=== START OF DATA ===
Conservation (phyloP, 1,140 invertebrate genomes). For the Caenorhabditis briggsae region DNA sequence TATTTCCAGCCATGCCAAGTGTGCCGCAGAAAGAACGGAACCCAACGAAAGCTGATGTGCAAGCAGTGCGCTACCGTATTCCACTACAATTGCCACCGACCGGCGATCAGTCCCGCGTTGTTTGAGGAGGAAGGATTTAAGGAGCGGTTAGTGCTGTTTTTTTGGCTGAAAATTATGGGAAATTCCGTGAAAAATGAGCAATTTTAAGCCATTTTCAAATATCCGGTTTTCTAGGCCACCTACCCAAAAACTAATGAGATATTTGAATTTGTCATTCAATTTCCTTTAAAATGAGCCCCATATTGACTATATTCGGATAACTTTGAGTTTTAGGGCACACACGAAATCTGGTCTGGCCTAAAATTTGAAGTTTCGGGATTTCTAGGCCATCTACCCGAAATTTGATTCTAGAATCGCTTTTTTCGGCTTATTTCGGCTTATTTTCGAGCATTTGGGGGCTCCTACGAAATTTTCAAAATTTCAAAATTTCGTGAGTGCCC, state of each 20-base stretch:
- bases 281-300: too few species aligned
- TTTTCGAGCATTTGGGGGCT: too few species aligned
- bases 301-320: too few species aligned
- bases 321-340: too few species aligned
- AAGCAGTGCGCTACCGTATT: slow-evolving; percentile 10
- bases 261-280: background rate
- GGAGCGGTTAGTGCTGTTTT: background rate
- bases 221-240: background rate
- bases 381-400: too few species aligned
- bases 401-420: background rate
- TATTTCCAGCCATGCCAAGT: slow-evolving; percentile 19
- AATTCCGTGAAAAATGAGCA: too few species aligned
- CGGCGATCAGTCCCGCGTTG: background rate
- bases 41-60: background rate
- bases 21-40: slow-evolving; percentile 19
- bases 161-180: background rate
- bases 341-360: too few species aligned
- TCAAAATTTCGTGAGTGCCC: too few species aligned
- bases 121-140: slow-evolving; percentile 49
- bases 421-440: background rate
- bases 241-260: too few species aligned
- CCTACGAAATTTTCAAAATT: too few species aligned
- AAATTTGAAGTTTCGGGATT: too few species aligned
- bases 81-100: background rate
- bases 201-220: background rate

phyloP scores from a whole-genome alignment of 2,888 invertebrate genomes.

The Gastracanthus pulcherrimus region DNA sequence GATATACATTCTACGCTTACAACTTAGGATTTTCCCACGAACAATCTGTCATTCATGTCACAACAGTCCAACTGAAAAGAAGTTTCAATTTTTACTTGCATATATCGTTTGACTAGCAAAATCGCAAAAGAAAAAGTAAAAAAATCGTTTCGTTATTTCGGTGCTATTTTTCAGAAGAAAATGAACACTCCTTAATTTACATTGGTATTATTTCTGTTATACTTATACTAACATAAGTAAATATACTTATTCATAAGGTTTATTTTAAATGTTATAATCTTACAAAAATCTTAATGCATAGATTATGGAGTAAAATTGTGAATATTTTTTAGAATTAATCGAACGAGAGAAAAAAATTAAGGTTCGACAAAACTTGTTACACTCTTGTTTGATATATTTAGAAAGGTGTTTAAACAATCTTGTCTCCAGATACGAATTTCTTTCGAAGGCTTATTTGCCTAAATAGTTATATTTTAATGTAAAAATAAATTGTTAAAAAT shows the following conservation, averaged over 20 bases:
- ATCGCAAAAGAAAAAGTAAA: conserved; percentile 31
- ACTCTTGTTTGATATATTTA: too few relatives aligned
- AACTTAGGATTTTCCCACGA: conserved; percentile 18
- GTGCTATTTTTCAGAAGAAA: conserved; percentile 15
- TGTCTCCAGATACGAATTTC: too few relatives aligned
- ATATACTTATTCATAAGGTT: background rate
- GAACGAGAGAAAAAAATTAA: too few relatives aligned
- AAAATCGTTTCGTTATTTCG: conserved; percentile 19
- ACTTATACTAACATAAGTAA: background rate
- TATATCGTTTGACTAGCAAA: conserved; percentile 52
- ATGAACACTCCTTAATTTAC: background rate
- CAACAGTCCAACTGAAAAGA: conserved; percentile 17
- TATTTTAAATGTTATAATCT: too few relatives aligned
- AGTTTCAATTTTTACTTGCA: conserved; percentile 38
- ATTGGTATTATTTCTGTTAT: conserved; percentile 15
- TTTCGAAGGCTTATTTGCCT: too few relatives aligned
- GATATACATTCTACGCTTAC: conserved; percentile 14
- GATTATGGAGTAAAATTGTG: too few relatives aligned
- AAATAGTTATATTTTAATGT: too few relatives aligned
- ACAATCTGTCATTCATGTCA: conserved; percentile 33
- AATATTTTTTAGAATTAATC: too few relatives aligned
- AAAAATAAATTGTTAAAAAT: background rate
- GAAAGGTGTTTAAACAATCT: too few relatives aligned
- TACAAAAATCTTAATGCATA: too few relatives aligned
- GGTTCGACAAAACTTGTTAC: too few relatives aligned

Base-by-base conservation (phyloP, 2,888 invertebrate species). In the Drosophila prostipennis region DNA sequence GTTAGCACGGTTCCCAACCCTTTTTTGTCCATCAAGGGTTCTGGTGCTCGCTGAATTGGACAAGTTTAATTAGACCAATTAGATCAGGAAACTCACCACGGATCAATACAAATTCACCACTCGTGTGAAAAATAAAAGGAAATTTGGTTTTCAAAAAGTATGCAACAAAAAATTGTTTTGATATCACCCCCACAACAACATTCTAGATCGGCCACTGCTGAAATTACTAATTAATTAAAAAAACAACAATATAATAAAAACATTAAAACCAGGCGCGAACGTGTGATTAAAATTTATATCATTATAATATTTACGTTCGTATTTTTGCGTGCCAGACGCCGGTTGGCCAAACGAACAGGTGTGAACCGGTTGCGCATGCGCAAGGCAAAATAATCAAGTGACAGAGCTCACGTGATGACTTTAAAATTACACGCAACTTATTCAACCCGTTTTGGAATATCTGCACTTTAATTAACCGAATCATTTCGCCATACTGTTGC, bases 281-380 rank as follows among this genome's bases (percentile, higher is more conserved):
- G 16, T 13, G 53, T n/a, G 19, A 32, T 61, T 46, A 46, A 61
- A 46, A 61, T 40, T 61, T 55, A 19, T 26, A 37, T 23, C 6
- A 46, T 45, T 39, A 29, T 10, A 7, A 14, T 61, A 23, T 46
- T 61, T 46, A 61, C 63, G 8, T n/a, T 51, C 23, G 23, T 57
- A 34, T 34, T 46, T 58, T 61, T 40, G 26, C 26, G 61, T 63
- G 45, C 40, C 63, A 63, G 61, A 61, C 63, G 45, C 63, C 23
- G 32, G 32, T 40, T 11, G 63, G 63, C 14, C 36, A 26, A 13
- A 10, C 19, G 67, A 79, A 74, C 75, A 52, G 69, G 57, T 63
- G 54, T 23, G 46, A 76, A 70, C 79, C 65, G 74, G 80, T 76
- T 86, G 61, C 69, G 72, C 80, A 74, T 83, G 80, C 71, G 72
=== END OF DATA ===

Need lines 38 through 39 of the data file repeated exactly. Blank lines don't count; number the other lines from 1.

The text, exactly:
- TATATCGTTTGACTAGCAAA: conserved; percentile 52
- ATGAACACTCCTTAATTTAC: background rate